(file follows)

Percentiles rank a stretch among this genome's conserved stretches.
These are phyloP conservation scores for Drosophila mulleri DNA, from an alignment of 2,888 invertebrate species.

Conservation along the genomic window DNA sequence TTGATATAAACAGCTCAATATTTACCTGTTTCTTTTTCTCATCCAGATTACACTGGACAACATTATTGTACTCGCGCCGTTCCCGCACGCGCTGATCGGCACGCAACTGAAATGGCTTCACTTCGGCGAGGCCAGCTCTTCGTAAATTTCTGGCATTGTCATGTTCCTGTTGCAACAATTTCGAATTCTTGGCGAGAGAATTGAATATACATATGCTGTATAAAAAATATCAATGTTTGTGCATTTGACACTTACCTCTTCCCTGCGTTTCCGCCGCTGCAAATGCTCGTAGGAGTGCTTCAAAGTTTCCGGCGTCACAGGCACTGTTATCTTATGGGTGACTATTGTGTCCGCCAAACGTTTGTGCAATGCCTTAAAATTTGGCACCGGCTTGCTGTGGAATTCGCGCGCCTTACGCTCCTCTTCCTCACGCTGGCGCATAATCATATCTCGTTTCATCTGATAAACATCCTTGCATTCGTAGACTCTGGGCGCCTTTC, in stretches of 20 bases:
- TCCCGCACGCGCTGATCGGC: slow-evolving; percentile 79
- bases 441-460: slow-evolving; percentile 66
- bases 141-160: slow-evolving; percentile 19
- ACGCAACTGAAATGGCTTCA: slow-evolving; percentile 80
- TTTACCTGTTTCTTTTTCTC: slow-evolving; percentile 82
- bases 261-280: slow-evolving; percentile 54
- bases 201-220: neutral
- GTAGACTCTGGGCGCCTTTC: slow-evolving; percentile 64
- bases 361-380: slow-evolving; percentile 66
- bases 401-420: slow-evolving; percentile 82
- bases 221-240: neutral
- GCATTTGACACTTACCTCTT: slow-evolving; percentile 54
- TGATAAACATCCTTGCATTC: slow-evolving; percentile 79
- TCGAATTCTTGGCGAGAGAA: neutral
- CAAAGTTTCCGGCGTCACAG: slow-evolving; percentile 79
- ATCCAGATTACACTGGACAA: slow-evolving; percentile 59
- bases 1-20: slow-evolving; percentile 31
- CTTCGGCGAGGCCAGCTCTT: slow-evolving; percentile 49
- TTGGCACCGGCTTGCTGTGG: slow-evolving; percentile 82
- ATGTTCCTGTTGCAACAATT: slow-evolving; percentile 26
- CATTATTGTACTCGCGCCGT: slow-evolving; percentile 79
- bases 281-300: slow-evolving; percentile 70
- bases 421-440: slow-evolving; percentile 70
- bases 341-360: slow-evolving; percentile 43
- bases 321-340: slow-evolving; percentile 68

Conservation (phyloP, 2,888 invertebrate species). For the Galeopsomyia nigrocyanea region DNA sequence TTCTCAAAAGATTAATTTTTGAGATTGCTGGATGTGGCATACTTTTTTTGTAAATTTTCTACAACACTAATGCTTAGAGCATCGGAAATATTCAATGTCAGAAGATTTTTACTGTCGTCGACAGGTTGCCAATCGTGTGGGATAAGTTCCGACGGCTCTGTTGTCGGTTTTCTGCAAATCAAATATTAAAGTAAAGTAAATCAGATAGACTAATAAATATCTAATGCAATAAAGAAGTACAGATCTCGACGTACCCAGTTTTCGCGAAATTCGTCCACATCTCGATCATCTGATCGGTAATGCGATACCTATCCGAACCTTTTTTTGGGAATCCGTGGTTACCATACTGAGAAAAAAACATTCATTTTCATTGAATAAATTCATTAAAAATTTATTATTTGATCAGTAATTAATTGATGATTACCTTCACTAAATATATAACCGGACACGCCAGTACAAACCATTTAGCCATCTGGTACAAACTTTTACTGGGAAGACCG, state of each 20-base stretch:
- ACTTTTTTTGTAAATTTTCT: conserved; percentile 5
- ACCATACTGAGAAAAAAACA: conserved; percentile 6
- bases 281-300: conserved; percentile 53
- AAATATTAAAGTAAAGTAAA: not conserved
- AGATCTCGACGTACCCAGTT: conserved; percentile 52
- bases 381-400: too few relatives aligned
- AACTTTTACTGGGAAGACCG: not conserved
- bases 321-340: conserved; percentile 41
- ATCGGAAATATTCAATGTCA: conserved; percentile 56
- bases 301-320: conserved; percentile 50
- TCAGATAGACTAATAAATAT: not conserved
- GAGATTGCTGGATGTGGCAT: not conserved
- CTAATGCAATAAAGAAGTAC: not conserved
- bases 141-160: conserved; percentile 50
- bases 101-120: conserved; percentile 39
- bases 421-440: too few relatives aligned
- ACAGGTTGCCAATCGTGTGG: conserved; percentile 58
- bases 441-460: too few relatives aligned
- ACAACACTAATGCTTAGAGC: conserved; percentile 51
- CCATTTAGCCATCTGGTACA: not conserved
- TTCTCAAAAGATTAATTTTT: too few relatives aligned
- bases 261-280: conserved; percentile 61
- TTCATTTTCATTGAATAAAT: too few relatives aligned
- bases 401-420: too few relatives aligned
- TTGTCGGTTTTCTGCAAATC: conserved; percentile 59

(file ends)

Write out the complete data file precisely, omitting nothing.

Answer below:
Percentiles rank a stretch among this genome's conserved stretches.
These are phyloP conservation scores for Drosophila mulleri DNA, from an alignment of 2,888 invertebrate species.

Conservation along the genomic window DNA sequence TTGATATAAACAGCTCAATATTTACCTGTTTCTTTTTCTCATCCAGATTACACTGGACAACATTATTGTACTCGCGCCGTTCCCGCACGCGCTGATCGGCACGCAACTGAAATGGCTTCACTTCGGCGAGGCCAGCTCTTCGTAAATTTCTGGCATTGTCATGTTCCTGTTGCAACAATTTCGAATTCTTGGCGAGAGAATTGAATATACATATGCTGTATAAAAAATATCAATGTTTGTGCATTTGACACTTACCTCTTCCCTGCGTTTCCGCCGCTGCAAATGCTCGTAGGAGTGCTTCAAAGTTTCCGGCGTCACAGGCACTGTTATCTTATGGGTGACTATTGTGTCCGCCAAACGTTTGTGCAATGCCTTAAAATTTGGCACCGGCTTGCTGTGGAATTCGCGCGCCTTACGCTCCTCTTCCTCACGCTGGCGCATAATCATATCTCGTTTCATCTGATAAACATCCTTGCATTCGTAGACTCTGGGCGCCTTTC, in stretches of 20 bases:
- TCCCGCACGCGCTGATCGGC: slow-evolving; percentile 79
- bases 441-460: slow-evolving; percentile 66
- bases 141-160: slow-evolving; percentile 19
- ACGCAACTGAAATGGCTTCA: slow-evolving; percentile 80
- TTTACCTGTTTCTTTTTCTC: slow-evolving; percentile 82
- bases 261-280: slow-evolving; percentile 54
- bases 201-220: neutral
- GTAGACTCTGGGCGCCTTTC: slow-evolving; percentile 64
- bases 361-380: slow-evolving; percentile 66
- bases 401-420: slow-evolving; percentile 82
- bases 221-240: neutral
- GCATTTGACACTTACCTCTT: slow-evolving; percentile 54
- TGATAAACATCCTTGCATTC: slow-evolving; percentile 79
- TCGAATTCTTGGCGAGAGAA: neutral
- CAAAGTTTCCGGCGTCACAG: slow-evolving; percentile 79
- ATCCAGATTACACTGGACAA: slow-evolving; percentile 59
- bases 1-20: slow-evolving; percentile 31
- CTTCGGCGAGGCCAGCTCTT: slow-evolving; percentile 49
- TTGGCACCGGCTTGCTGTGG: slow-evolving; percentile 82
- ATGTTCCTGTTGCAACAATT: slow-evolving; percentile 26
- CATTATTGTACTCGCGCCGT: slow-evolving; percentile 79
- bases 281-300: slow-evolving; percentile 70
- bases 421-440: slow-evolving; percentile 70
- bases 341-360: slow-evolving; percentile 43
- bases 321-340: slow-evolving; percentile 68

Conservation (phyloP, 2,888 invertebrate species). For the Galeopsomyia nigrocyanea region DNA sequence TTCTCAAAAGATTAATTTTTGAGATTGCTGGATGTGGCATACTTTTTTTGTAAATTTTCTACAACACTAATGCTTAGAGCATCGGAAATATTCAATGTCAGAAGATTTTTACTGTCGTCGACAGGTTGCCAATCGTGTGGGATAAGTTCCGACGGCTCTGTTGTCGGTTTTCTGCAAATCAAATATTAAAGTAAAGTAAATCAGATAGACTAATAAATATCTAATGCAATAAAGAAGTACAGATCTCGACGTACCCAGTTTTCGCGAAATTCGTCCACATCTCGATCATCTGATCGGTAATGCGATACCTATCCGAACCTTTTTTTGGGAATCCGTGGTTACCATACTGAGAAAAAAACATTCATTTTCATTGAATAAATTCATTAAAAATTTATTATTTGATCAGTAATTAATTGATGATTACCTTCACTAAATATATAACCGGACACGCCAGTACAAACCATTTAGCCATCTGGTACAAACTTTTACTGGGAAGACCG, state of each 20-base stretch:
- ACTTTTTTTGTAAATTTTCT: conserved; percentile 5
- ACCATACTGAGAAAAAAACA: conserved; percentile 6
- bases 281-300: conserved; percentile 53
- AAATATTAAAGTAAAGTAAA: not conserved
- AGATCTCGACGTACCCAGTT: conserved; percentile 52
- bases 381-400: too few relatives aligned
- AACTTTTACTGGGAAGACCG: not conserved
- bases 321-340: conserved; percentile 41
- ATCGGAAATATTCAATGTCA: conserved; percentile 56
- bases 301-320: conserved; percentile 50
- TCAGATAGACTAATAAATAT: not conserved
- GAGATTGCTGGATGTGGCAT: not conserved
- CTAATGCAATAAAGAAGTAC: not conserved
- bases 141-160: conserved; percentile 50
- bases 101-120: conserved; percentile 39
- bases 421-440: too few relatives aligned
- ACAGGTTGCCAATCGTGTGG: conserved; percentile 58
- bases 441-460: too few relatives aligned
- ACAACACTAATGCTTAGAGC: conserved; percentile 51
- CCATTTAGCCATCTGGTACA: not conserved
- TTCTCAAAAGATTAATTTTT: too few relatives aligned
- bases 261-280: conserved; percentile 61
- TTCATTTTCATTGAATAAAT: too few relatives aligned
- bases 401-420: too few relatives aligned
- TTGTCGGTTTTCTGCAAATC: conserved; percentile 59